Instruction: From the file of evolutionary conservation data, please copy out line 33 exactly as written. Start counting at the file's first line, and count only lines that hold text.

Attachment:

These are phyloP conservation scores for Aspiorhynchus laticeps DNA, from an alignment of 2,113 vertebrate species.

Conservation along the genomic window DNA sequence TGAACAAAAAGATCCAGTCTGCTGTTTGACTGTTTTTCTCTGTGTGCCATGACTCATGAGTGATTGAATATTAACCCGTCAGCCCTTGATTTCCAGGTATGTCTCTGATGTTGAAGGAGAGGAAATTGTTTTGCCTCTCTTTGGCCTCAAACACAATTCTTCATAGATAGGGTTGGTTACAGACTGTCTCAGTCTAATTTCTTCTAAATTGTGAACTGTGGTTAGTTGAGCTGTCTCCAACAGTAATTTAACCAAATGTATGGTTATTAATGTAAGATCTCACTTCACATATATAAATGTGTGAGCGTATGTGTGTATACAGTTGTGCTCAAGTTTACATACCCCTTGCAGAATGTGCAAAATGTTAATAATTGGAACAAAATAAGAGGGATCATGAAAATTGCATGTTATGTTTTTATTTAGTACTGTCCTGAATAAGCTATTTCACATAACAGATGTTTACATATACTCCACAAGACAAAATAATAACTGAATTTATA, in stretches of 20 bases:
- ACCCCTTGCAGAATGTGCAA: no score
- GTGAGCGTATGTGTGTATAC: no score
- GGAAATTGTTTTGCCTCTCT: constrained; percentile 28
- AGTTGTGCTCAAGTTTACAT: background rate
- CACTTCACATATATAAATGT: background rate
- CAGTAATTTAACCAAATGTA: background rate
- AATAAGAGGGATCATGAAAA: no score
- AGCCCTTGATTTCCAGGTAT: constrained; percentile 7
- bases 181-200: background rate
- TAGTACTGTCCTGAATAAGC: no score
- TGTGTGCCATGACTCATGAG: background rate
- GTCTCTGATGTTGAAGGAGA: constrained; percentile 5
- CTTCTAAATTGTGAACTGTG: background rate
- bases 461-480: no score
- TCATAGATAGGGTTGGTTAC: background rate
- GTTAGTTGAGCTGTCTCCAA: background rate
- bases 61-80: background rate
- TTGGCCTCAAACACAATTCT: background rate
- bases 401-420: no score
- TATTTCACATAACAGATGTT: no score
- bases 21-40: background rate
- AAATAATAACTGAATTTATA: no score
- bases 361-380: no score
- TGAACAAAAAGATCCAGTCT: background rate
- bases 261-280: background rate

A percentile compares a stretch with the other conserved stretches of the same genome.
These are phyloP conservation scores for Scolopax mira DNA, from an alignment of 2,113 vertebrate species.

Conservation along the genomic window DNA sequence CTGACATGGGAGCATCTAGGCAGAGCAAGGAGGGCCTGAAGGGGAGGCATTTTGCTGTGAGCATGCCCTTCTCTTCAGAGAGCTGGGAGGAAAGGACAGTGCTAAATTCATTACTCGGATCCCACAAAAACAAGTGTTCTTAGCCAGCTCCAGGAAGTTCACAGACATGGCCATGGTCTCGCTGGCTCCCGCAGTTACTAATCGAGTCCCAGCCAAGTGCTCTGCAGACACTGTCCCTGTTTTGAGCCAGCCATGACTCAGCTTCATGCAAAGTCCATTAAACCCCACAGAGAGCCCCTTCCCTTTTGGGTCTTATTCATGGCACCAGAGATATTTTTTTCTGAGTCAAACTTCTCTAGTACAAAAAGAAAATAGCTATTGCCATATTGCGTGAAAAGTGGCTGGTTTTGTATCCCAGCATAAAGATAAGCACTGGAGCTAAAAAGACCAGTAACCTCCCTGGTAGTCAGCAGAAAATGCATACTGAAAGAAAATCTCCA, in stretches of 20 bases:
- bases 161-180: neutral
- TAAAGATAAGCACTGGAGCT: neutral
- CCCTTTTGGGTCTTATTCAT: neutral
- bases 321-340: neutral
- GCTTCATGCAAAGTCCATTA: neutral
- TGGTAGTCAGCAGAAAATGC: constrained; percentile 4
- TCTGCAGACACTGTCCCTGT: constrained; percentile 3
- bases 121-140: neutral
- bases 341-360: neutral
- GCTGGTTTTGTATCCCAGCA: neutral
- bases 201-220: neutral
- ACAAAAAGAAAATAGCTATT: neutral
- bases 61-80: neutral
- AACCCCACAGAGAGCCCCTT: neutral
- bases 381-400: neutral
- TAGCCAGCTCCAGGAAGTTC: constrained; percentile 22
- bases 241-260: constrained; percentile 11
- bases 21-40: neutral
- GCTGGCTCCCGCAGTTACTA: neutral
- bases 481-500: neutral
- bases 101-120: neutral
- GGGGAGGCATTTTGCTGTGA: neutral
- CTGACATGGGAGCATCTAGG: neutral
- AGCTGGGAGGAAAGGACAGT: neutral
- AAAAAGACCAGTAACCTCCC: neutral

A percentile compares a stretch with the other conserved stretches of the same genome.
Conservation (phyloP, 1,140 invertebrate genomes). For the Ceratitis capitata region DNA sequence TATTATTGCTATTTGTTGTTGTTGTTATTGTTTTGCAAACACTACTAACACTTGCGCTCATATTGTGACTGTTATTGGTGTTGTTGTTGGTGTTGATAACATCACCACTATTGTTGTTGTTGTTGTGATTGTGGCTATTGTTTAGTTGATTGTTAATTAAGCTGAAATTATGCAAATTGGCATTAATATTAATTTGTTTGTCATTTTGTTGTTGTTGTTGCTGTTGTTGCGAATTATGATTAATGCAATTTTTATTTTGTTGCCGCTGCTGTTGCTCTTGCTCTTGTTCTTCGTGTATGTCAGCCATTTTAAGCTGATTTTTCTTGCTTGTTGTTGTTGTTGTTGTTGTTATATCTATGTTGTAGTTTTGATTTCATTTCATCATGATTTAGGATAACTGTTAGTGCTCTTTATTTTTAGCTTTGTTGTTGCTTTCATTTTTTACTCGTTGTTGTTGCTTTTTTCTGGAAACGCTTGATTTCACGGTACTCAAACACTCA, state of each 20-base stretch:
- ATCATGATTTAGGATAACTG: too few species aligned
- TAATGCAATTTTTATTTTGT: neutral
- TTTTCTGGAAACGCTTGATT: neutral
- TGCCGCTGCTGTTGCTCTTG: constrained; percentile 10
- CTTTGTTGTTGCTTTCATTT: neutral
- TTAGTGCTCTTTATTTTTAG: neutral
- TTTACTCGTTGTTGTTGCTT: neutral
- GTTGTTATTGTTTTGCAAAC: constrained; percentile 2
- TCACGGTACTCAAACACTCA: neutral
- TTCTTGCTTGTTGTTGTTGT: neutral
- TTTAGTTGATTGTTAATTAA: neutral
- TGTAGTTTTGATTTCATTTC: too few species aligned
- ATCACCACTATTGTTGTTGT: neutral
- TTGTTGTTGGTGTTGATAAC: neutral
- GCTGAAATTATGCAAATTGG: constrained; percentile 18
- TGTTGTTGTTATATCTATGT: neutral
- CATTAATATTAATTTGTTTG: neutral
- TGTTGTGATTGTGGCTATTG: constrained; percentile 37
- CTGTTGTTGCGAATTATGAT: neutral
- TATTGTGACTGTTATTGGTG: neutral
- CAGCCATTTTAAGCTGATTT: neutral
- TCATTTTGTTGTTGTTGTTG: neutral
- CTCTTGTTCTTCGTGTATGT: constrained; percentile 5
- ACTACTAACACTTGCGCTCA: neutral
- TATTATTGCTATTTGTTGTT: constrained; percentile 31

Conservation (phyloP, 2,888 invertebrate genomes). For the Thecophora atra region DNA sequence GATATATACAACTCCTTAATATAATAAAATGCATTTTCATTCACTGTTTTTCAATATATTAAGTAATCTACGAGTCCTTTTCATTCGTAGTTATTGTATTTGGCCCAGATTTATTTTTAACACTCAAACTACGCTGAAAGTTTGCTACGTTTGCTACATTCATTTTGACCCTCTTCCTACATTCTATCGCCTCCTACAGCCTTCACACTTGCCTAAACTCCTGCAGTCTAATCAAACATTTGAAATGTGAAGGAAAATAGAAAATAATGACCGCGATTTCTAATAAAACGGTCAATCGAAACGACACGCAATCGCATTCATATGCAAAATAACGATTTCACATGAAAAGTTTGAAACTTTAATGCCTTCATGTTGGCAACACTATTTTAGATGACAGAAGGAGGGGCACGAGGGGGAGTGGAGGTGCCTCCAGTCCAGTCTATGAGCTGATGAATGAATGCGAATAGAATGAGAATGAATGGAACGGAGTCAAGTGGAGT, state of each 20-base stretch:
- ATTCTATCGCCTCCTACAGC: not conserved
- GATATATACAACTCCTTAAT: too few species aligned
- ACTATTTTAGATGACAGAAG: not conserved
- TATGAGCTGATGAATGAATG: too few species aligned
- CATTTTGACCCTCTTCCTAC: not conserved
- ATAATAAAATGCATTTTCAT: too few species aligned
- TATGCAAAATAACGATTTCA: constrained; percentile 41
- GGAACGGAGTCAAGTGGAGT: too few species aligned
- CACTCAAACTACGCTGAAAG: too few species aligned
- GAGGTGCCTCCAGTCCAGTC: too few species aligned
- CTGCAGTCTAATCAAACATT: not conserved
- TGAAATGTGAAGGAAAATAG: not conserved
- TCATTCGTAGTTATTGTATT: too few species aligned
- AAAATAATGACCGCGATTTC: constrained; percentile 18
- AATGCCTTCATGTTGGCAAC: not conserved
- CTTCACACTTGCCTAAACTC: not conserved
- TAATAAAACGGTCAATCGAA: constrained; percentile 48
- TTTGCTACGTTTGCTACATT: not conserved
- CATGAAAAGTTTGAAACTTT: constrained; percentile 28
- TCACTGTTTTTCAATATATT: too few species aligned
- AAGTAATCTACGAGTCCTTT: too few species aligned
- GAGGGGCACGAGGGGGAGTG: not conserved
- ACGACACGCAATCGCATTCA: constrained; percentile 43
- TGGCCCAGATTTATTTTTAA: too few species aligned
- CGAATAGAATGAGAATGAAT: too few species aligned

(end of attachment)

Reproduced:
- CCCTTTTGGGTCTTATTCAT: neutral